Friday, 18 April 2008

The Envy Corps - Story Problem

Everything’s in place at the most suitable moment, with the right amount of quivery vocal amidst unabashed arena dreams. This is daytime radio fare which crescendos into a cacophony of “la la las”, but at the cost of sounding pedestrian and devoid of thrill. The vocals are whiny, and it feels like a huge opportunity missed. The Charlatans meets Modest Mouse quirk is waiting to jump out from the Iowa band’s shadows, but for now it’s being held back by dumbed down blues and Americana undertones.

Wednesday, 16 April 2008

Essie Jain - We Made This Ourselves

Essie Jain is an Englishwoman in New York, and her debut album is most obviously inflicted with that ageless stigma – the ‘earnest’ pigeonhole. But does that equal ‘a second rate Joni’? The only real answer is one reasonably akin to sometimes yes, sometimes no. ‘We Made This Ourselves’ is melismatic, minimally scattered orchestrals, a bit of well-executed vibrato here and there and an occasional Baltic flair, seen clearest on ‘Talking’. And talking of the confines of labelling a new artist, the following words also come to mind: delicate, sombre, subtle, understated - but Joan As Police Woman’s ‘Real Life’ seems to work it a whole lot better in just under five minutes than this album can aspire to. There’s nothing wrong with Jain’s folk, it’s just not life-changing or even that affecting, despite the undeniable honesty – most notable on paean to the battle between alcohol and a partner, ‘Loaded’. The butterfly infused artwork says it all for mediocrity. The simple waltz metre of ‘Disgrace’ is impeccable and the vocals consistently wistful – but it’s just not engaging. And minimalism can also go one of two ways: beautifully built up intricacies, or something like a drone. Suffice to say, this is the latter, less varied, more self-resonant interpretation. Introversion aside, there’s no Joanna Newsom duck-like vocal quirk, nor can there be any valid claim that a Vashti Bunyan purity’s enough – because the listener wants more now, or at least this one does. Blame it on Cat Power. NS

Hush The Many (Heed The Few) - Revolve

A beautiful male/female vocal combination encased in a hand-stitched cloth CD case - it's dreamy, poetic and slow-building. Brown's tones are esoteric, beatific and when combined with Nima's darker, more brooding milieu, bring to mind the good old Win and Regine formula. The song is so beautifully crafted, and stylishly conventional at that – it hints at Angus and Julia Stone's homely yet delicate folk, then moves forwards into eloquent urgency and back again.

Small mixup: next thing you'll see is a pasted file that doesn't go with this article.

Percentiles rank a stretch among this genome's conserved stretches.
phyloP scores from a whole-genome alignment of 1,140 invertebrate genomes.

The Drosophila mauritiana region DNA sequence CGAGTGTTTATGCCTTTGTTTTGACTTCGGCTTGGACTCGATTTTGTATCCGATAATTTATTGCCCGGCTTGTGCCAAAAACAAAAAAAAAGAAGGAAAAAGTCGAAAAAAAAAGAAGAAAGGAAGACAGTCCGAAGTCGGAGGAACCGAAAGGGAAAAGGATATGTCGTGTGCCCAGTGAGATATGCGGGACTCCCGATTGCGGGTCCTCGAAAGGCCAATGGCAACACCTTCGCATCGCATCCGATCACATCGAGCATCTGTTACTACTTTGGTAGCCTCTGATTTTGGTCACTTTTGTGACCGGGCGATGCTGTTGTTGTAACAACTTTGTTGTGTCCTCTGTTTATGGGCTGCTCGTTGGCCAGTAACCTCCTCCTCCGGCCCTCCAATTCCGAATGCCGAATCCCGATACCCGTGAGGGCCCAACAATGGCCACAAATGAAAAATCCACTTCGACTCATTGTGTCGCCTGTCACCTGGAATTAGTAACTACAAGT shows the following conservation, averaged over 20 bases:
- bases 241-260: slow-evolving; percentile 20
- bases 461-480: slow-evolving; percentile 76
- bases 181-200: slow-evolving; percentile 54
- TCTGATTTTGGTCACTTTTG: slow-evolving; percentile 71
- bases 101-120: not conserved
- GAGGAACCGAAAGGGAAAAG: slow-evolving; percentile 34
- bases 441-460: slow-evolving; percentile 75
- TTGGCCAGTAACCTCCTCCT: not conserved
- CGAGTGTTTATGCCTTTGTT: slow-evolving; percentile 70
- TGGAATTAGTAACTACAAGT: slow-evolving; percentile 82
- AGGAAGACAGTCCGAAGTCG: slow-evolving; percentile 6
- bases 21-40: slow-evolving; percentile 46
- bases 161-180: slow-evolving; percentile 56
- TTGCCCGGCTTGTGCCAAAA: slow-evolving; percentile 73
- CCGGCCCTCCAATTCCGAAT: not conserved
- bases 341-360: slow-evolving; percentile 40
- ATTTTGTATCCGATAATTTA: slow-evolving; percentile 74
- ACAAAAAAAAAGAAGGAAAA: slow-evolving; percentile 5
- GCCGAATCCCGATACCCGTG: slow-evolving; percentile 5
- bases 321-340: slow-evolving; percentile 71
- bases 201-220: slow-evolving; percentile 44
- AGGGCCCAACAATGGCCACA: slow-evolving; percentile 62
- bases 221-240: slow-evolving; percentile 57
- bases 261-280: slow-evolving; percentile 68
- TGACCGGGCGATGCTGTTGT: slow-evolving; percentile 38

It's like three songs in one; each exceptional alone but together a marvellous and original combination of both technical and purely aural excellence. Eloquently orchestrated, infectious in its crescendos and stark and piercing in its contrasts – songs like 'Revolve' don't come around very often.

Jonjo Feather - I Suppose

Jonjo Feather is a multi-instrumentalist hailing all the way from the depths of Yorkshire. His vocals are made of the sternest nonchalance seen since Adam Green forgot to switch on the quality control button a few years back. 'I Suppose' is a wonderful counterpart, mixing handclaps and nigh on Northern Soul backing vocals with the right amount of fuzz, breath and menace. It's a blinder of a track – timeless, spacious and purposeful. Give your ears a warning by thinking along the lines of Richard Hawley meeting My Bloody Valentine in a scene of downplayed jubilation.

Feather excites in just over two minutes, and if this offering is anything to by then he's definitely one to watch. The B-side 'Your Face By Your Window' certainly suggests so, with a further downplayed, gentler combination of feedback, reverb and psychedelia.

Tuesday, 15 April 2008

Various Artists - 'The Bees - Sound Selection'

The concept of reviewing a compilation is a strange one – it’s either going to be self-congratulatory (because after all, I’ve got some knowledge of Can, Staple Singers and De La Soul), completely uninformed (well, have you heard of Redbone?) or some sort all-seeing explanatory eye for why its makers sound the way they sound (see Muddy Waters and Dungen for that).

So now that the technicalities are over and done with, it should also be mentioned that ‘The Sound Selection’ contains a stunning dub-infused remix of The Bees’ own ‘Left Foot Step Down’ from latest album ‘Octopus’. It’s simply wonderful, and would convince an alien that the Isle of Wight is in fact scattered with palm trees and pina coladas. And this isn’t to mention the new Bees track, ‘Papa Echo’ – whilst some may criticise them for not merely nodding to the sixties but moreover, consistently simulating their chosen decade, the whole thing makes a lot more sense when surrounded by the music that the band adore.

So what of the rest of the songs? There's a smidgeon of gospel, a large serving of soul, a quota of rap and a little bit of Brazilian bossa nova. The choices are inspired, such as ‘Roda’ by Elis – the rhythms on that track are shoe-shuffling enough to take your troubles away. Dungen’s ‘Plagor Jamna’ is a delight too, a slice of tropical euphoria. The Bees’ Aaron monikers himself Fatty FLX and provides a pretty superfluous remix to Ghosts, but it’s nice enough and still fits pleasantly into the CD as a whole; the LP gives The Bees’ back-catalogue grounding and context. It’s a nostalgic, chronological, and altogether trouble-free listen.

It’s a weird and wonderful selection of tunes which deserves its own DJ sets on a remote island inhabited only by people who can pass a stress test. And they get a bonus point for their inclusion of Donovan’s ‘There Is A Mountain’ – it’s the cherry on top of, indeed, a wonderful sound selection.